Clayton County is a beautiful place.
You don't hear a lot of affection for this county. It often seems like the fat and pimply kid alone in the cafeteria, wishing everyone would just stop looking.
It's like we're the New Jersey of the region, vaguely gross, probably polluted, and our children are expected to be born with 17 eyes. Polite people call this county "colorful," or say we have "larger-than-life characters," or they say something sort of sociological about the clash of the "New South" and the old.
When I first came to the county, two and a half years ago, I spent a lot of time asking people to "tell me the story of the county." Almost always, the story concluded with us on the verge of an awful end, tilting into a swamp of violence and racism, bitterness and ego, corruption, apathy and hopelessness.
The stories almost never showed the county in a middle stage, going through the bumps of a transition. Just saying "this isn't the end -- it's just a period in a long history," was seen as ridiculously optimistic. Some people care about this county, though. They care a lot. But I don't know I've heard many say Clayton is a beautiful place.
It is. Maybe not like you'd put on a postcard, but it is. I know, because I've gotten to see it. I've seen the vast flatness of the fifth runway, and the old rock dam where the Indians fished 5,000 years ago. I've seen the concealed field of cotton, growing in a hollow in Hampton, and the Hindu temple standing like a surprise on the side of the Riverdale highway.
I've seen the vaulted glass domes in the county courthouse, the police station and the airport, and I've seen the open glass ceiling at the headquarters libraries. I've seen black funerals and white funerals, and the way communities come together. I've seen Butch's, the almost unchanged chicken-and-catfish restaurnat, and I've seen Flavors of Thailand, the most authentic Thai food place in the whole metro area.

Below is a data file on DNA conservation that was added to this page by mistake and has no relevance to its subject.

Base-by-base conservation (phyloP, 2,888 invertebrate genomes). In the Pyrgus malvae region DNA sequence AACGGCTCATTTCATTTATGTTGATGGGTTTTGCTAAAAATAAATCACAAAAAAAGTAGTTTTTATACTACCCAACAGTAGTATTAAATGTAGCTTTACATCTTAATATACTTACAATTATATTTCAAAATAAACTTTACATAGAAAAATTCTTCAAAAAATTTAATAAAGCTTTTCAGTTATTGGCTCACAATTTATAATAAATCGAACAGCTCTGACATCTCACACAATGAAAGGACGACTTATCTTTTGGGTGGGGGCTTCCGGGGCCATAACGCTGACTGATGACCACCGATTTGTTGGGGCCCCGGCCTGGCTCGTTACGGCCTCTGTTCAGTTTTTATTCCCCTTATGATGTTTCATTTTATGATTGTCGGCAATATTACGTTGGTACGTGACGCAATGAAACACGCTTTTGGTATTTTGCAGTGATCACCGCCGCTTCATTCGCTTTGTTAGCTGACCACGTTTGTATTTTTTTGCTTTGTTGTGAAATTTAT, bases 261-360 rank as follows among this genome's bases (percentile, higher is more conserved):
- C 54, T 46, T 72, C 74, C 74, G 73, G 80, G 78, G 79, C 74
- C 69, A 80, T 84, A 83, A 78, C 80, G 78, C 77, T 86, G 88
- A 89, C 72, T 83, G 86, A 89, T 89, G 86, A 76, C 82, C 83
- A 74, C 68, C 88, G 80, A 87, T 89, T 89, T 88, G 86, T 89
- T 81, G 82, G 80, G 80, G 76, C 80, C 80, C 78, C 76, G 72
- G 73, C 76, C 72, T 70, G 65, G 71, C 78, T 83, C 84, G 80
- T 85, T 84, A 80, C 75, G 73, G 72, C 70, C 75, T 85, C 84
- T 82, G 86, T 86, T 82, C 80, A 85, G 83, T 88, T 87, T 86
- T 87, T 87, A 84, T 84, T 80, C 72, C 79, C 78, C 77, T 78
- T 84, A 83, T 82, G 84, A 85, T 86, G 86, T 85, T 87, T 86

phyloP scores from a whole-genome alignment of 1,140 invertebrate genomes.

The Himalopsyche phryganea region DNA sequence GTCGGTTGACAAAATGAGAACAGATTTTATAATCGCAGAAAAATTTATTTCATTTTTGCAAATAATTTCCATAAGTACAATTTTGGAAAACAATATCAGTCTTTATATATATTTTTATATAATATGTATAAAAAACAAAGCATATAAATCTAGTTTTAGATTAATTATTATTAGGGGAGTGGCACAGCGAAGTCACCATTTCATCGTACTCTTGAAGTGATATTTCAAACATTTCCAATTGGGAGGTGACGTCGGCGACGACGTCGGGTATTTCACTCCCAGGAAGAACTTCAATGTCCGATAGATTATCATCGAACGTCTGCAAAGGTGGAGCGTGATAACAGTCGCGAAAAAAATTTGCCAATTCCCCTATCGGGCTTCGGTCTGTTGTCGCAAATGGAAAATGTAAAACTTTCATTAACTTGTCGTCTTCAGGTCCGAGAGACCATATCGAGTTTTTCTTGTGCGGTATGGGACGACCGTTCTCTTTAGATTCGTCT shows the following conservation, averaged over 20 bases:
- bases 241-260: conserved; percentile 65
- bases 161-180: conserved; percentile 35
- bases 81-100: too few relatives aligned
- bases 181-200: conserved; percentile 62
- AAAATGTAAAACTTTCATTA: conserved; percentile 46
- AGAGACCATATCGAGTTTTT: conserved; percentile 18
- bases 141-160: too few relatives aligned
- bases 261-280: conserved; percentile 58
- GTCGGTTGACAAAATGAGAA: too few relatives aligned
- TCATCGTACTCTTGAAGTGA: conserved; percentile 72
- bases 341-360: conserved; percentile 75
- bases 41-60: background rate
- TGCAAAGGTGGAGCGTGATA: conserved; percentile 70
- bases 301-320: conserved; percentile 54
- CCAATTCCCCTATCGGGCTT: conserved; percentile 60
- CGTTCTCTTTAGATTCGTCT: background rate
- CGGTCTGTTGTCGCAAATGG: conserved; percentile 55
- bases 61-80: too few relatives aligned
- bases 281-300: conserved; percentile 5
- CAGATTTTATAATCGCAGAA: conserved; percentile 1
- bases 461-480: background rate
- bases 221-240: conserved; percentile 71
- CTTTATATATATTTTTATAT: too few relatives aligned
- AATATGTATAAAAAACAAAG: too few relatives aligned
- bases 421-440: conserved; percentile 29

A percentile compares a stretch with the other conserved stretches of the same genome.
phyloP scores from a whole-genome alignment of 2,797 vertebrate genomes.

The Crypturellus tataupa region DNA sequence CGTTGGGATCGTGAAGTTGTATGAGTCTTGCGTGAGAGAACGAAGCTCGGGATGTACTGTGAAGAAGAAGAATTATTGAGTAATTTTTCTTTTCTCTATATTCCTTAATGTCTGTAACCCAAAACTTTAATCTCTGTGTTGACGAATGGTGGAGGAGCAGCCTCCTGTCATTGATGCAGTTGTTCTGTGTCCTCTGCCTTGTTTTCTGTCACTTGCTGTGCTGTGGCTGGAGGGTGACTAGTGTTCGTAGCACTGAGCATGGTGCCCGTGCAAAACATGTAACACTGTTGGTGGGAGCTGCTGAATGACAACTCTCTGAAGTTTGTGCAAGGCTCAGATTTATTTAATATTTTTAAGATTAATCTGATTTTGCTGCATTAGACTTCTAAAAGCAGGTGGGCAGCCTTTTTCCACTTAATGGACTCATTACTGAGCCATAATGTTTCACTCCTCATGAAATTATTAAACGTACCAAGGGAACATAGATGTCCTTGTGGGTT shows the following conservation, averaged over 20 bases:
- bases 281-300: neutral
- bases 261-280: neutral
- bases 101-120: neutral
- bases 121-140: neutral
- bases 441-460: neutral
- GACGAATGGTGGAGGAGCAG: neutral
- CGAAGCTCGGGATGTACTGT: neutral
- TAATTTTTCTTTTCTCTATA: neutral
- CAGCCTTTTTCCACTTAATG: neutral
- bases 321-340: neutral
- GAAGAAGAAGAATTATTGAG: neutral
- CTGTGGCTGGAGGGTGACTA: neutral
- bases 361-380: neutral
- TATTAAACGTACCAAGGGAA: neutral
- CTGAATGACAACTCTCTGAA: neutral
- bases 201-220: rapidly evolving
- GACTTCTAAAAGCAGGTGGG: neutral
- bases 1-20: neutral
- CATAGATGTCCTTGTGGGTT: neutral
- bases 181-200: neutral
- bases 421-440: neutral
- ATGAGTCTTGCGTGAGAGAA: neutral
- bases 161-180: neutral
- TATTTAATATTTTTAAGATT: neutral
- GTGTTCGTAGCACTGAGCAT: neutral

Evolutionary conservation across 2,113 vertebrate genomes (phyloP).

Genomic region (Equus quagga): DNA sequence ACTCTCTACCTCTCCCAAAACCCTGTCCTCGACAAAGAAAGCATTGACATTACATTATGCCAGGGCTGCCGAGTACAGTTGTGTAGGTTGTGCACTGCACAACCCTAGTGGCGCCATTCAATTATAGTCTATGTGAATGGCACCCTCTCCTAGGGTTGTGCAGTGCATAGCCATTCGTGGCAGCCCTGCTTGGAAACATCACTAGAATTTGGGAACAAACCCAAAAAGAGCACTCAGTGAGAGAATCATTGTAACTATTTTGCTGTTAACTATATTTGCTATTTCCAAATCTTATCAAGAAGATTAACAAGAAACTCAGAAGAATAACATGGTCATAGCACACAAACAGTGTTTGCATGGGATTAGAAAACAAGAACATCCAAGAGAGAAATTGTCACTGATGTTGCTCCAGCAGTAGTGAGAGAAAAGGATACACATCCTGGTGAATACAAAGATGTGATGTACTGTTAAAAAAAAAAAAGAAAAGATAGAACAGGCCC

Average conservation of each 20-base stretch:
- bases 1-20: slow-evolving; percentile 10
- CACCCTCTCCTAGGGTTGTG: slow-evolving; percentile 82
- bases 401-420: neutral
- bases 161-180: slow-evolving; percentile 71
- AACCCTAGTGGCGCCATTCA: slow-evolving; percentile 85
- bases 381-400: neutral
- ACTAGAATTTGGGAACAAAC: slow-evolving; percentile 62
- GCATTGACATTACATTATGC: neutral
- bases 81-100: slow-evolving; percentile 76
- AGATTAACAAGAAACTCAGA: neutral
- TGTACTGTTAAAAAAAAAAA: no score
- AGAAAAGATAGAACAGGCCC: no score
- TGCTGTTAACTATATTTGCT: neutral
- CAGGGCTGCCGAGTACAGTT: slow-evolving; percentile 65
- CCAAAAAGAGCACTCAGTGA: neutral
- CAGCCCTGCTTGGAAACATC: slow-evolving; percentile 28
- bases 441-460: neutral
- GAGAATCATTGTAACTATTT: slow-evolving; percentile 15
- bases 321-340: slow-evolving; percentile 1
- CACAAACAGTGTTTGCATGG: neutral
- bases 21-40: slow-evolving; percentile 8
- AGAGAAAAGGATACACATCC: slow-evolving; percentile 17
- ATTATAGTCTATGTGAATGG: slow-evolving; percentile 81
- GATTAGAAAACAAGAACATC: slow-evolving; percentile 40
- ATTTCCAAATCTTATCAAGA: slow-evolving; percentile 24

Clayton County won't throw itself at you. It won't give itself away. These are secrets. But this county is beautiful, if you look. It's beautiful if you look at the small businesses owned by those who were stationed at Ft. Gillem, the exotic fish shop in Forest Park or the coffee shop in Lovejoy. It's beautiful if you hear the high schools' marching bands play one after another, or stand at the top of Tara Stadium as everyone cheers.
I think Clayton County is beautiful when I see the lines of poll workers carry their machines into the counting bunker on election day. I think it's beautiful when I see the semi trucks idle in the early morning at the Atlanta State Farmers Market. I like to watch the cranes building elevated tracks to the airport, in College Park, and watch people pick out produce at Super H Mart, in Riverdale. I like to watch this newspaper bundled and thrown out on the loading dock in the middle of the night, in Jonesboro.
Don't tell me I don't know. I've seen enough of this county's ugliness to give me nightmares for years. I've seen enough to wonder, sometimes, if there is a God.
But despite all that, beyond all that, this can be an amazing and beautiful place. Go see the basketball courts in Jonesboro, on a summer evening. Go see Blalock Lake, when the fishing starts. Go see the library, when the school children forget to be quiet. Go see the dinosaur at the airport, at the beginning of the month when they dust his old bones.
Close your eyes hard enough, you can hear Clayton County singing.
Daniel Silliman covers crime for the Clayton News Daily. He can be reached via e-mail at firstname.lastname@example.org.